Monday, December 23, 2013
Looking for Alaska
Speak, an imprint of the Penguin Group
First, let me just say how ardently I love and admire John Green. As soon as I started reading Looking for Alaska, I knew that Green loves books as much as I do. And Green knows and understands both teenagers and adults. That is so rare. I only read this novel because my high school students so universally love it. Among my students, Looking for Alaska and The Fault Is in Our Stars are probably the most-loved and most-often read realistic YA novels.
What I loved about this book is that it is so layered and intricately crafted. Looking for Alaska is a novel that gives its young characters the weight and development of fully formed people, who although they are young, are capable of profound emotion and thought. At t he same time they are capable of profound mischief and profoundly bad behavior. All of which makes Miles Halter, Alaska Young, and the other characters in this novel both believable and heartbreaking.
For readers who haven't yet read Looking for Alaska, here's a quick run-down on the plot. High school student Miles Halter, an unpopular and moderately miserable kid from Florida, transfers to Culver Creek Boarding School. There Miles finds friendship and love, but also pain. Miles has a fascination with the last words of famous people. Taking his cue from poet Francois Rabelais, Miles goes into the "Great Perhaps" in search of something more than the dull and depressing life he has in Florida. He falls for the sexy, intelligent, and unavailable Alaska Young pretty much at first sight. Alaska's obsession is her Life's Library, which is mostly stacked in piles on the floor of her dorm room, Gabriel Garcia Marquez's The General in His Labyrinth, and everything that adults like to think is forbidden to teenagers.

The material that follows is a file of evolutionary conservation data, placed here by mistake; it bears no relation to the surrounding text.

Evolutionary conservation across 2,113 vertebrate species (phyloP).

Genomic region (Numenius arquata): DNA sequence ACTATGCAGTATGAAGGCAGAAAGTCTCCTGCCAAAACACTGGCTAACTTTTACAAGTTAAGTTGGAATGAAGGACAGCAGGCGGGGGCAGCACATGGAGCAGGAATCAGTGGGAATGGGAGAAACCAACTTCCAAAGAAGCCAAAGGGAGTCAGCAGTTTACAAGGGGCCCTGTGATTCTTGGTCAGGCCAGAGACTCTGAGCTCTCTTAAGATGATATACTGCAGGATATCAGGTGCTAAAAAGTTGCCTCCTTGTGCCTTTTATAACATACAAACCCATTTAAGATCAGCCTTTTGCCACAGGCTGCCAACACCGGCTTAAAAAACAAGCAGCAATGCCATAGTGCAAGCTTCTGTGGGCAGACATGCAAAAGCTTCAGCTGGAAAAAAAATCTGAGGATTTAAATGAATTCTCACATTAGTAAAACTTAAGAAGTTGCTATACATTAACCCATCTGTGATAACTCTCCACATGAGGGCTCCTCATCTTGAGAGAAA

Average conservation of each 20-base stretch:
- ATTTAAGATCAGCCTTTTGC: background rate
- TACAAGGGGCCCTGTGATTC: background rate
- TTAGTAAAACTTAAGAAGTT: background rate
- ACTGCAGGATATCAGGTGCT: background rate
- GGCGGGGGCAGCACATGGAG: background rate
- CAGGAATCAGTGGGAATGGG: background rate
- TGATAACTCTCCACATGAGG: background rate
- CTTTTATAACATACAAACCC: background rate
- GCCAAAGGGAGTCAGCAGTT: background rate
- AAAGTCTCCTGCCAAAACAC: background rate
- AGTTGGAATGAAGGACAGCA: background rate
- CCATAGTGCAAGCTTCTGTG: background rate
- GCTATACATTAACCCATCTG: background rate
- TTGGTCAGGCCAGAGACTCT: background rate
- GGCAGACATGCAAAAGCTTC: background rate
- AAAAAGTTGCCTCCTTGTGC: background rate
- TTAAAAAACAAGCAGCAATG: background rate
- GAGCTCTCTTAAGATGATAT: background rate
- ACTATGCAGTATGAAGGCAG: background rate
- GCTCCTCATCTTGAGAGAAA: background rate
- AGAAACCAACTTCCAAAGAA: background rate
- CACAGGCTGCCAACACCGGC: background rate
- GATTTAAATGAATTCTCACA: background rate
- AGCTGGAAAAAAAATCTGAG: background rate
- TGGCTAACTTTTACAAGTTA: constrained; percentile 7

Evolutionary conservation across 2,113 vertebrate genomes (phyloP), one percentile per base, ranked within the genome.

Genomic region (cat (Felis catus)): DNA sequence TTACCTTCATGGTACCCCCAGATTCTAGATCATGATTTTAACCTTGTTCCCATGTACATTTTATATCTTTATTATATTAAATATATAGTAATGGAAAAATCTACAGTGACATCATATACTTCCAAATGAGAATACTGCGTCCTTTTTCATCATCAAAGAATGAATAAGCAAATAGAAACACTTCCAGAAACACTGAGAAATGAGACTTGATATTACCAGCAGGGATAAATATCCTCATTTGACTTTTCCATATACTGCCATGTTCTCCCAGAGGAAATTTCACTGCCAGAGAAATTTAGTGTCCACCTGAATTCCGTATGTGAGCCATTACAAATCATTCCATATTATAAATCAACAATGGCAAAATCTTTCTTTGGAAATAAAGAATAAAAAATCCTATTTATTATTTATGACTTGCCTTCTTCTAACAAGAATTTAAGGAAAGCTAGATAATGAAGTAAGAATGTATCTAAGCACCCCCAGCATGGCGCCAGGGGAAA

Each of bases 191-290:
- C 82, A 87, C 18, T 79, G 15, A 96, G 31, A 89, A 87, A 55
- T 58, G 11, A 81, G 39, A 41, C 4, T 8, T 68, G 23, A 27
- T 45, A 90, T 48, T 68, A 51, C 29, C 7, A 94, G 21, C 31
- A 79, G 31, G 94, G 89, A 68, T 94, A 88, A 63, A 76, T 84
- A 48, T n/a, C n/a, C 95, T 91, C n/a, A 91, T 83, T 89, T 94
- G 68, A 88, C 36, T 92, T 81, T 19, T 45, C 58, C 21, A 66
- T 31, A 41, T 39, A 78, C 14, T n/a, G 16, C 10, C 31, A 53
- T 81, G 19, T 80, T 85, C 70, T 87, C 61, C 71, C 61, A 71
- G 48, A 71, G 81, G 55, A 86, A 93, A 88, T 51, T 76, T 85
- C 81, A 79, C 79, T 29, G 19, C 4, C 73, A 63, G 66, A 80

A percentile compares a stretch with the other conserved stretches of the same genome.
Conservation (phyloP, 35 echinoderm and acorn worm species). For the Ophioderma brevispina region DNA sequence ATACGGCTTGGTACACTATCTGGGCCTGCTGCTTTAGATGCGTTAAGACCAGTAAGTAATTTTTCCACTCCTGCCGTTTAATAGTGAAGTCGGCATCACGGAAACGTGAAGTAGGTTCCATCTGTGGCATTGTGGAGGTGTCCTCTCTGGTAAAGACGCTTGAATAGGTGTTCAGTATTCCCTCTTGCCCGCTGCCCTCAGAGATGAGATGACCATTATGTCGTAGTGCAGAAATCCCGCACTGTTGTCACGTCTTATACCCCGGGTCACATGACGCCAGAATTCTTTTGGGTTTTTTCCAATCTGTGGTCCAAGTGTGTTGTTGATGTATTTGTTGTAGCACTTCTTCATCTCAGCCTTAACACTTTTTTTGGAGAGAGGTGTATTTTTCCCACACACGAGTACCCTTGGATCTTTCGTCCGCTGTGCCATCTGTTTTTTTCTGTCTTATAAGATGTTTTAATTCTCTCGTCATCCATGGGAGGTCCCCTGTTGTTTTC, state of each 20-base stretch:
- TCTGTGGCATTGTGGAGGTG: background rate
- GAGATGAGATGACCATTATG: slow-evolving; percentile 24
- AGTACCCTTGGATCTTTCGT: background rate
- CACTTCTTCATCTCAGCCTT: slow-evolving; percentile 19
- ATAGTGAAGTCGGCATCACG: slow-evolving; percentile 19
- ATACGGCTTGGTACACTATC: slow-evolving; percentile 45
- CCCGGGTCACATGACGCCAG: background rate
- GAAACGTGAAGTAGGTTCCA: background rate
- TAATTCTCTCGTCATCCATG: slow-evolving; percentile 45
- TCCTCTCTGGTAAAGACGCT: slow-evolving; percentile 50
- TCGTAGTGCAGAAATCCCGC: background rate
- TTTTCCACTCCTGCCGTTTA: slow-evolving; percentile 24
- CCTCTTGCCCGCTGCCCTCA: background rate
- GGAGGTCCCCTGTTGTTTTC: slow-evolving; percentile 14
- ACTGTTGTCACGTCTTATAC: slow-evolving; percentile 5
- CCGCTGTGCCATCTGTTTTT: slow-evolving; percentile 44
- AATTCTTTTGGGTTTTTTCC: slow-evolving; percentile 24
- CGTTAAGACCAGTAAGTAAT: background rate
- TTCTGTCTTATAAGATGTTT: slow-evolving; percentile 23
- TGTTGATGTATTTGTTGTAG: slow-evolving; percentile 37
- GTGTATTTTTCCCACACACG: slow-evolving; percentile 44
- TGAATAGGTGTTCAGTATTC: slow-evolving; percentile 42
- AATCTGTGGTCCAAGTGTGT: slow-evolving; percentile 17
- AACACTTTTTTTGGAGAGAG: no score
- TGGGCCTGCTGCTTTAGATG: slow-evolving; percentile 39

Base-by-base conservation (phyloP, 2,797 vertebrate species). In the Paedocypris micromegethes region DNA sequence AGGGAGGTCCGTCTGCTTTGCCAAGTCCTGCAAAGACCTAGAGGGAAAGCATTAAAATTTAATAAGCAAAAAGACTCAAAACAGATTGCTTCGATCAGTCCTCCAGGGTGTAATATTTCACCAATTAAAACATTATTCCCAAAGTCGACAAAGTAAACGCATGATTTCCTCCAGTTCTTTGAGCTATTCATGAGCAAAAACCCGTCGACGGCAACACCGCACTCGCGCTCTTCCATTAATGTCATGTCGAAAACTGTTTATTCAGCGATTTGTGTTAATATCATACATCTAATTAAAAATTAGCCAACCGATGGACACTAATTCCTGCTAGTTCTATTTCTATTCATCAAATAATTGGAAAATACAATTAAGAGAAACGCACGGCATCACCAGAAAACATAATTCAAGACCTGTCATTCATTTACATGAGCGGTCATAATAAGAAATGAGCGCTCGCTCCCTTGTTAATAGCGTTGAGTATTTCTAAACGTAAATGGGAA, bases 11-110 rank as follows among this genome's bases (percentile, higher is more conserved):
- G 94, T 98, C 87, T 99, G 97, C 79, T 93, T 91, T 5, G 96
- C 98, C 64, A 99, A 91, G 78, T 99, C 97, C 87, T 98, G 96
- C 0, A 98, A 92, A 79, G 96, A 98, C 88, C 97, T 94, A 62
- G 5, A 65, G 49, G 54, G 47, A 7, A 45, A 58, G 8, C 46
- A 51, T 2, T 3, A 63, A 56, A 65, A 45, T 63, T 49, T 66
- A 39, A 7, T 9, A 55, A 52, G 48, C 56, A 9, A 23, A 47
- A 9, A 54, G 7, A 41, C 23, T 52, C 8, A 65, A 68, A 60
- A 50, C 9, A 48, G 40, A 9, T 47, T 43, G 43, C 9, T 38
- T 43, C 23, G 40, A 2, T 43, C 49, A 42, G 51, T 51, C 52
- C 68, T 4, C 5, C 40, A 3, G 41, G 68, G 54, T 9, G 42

Looking for Alaska does not offer a sanitized version of teenage life. Green's characters do the things that teenagers do. Some people might have a problem with that. Green's teenage characters experiment with sex (handled mostly off-stage). There is a hilarious episode with the virginal Miles and his very inexperienced first girlfriend, and a sexual scene that is far from graphic. Green finesses the themes of sexuality and experimentation with alcohol and other substances without glorifying or romanticizing. What Green totally gets about teenagers is how they think; for instance, Green knows what many adults forget--teenagers think about death. Green weaves philosophy, literature, religion (mostly Buddhism) and outlandishly ingenious pranks into a novel that asks all the big questions, but frames them within a teenage world.
There is little else I can say except "read this book." Looking for Alaska has been highly praised, and much of the narrative drive is toward an inevitable event which shakes the world of every character in the book. I can't tell you much else without spoiling the experience of the book.
I will undoubtedly read more of John Green's books. His writing is artful, engaging, and true. What more could a reader ask?